COUNCILS ‘MUST BE SMART’ IN ENGAGING WITH SHARED SERVICES AGENDA
Local Government will need to navigate its way successfully towards efficient partnering with other authorities or councils, or they will face being forced to change the ways they do business by the Comprehensive Spending Review, according to the independent think tank, the New Local Government Network in a report published today.
“The Politics of Shared Services” recommends ways in which authorities can take advantage of pooling their service provision, particularly in areas such as administration, Human Resources, finance and IT. The report is a guide to what the NLGN calls ‘the territory that Council Leaders and Chief Executives need to know’ if they are to learn lessons from those who have been trailblazers in this field. The report, which is supported by BT, the Improvement Service and Liberata, says that joining together the functions of a number of local councils requires adept footwork so that parochial concerns can be overcome and real gains can be made.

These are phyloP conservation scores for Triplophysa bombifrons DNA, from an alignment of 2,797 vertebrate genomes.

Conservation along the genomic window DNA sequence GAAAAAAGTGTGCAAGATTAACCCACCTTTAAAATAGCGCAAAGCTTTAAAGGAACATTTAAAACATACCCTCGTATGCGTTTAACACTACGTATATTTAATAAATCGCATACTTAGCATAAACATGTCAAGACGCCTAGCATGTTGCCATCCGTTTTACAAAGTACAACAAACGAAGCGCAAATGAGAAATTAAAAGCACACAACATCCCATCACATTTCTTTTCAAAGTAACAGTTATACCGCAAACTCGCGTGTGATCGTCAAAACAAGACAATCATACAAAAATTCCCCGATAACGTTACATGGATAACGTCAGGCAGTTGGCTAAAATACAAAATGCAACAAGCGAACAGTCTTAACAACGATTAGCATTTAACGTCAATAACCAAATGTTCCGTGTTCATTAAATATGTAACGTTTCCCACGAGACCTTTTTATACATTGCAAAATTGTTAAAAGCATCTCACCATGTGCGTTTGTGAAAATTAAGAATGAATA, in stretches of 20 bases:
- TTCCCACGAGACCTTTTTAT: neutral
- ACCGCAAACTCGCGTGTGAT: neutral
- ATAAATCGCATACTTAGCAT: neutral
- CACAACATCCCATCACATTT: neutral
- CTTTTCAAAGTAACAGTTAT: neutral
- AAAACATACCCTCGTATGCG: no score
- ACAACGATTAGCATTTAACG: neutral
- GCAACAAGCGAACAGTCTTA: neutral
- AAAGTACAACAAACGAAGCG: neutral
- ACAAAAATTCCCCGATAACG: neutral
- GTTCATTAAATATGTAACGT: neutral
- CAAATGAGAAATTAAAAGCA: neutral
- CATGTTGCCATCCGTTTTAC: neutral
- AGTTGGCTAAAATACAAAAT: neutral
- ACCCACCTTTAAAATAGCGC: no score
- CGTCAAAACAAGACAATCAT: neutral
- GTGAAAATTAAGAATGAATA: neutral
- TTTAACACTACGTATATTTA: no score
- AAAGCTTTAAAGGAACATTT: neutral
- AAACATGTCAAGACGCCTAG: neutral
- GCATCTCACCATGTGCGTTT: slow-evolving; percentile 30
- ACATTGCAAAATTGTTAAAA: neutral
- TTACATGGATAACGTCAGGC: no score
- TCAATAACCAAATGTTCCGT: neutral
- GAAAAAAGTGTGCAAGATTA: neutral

The Network’s Director, Chris Leslie, said the demand on local government for accountability meant that a transparent citizen-focused approach had to be at the heart of Shared Service strategies. Explicit statements of intended savings and benefits should be published at the outset of any new venture and there should be greater buy-in from the overview and scrutiny process. The Government, he said, should resist the urge to force change and should instead create a framework of incentives that would encourage authorities to share services and which would bring clarity over the retention of savings and stability on local government structures.
“The Government’s 30 million pound Regional Centres of Excellence need to prove their worth or exit the field, focusing on delivery and match-making authorities, and recognising local democratic sensitivities,” Mr. Leslie said, adding, “With the Gershonists demanding further efficiency savings, we localists believe pooled activities can occur without sacrificing cherished policies and clear oversight, but Councils will need to be smart in how they engage with this agenda.”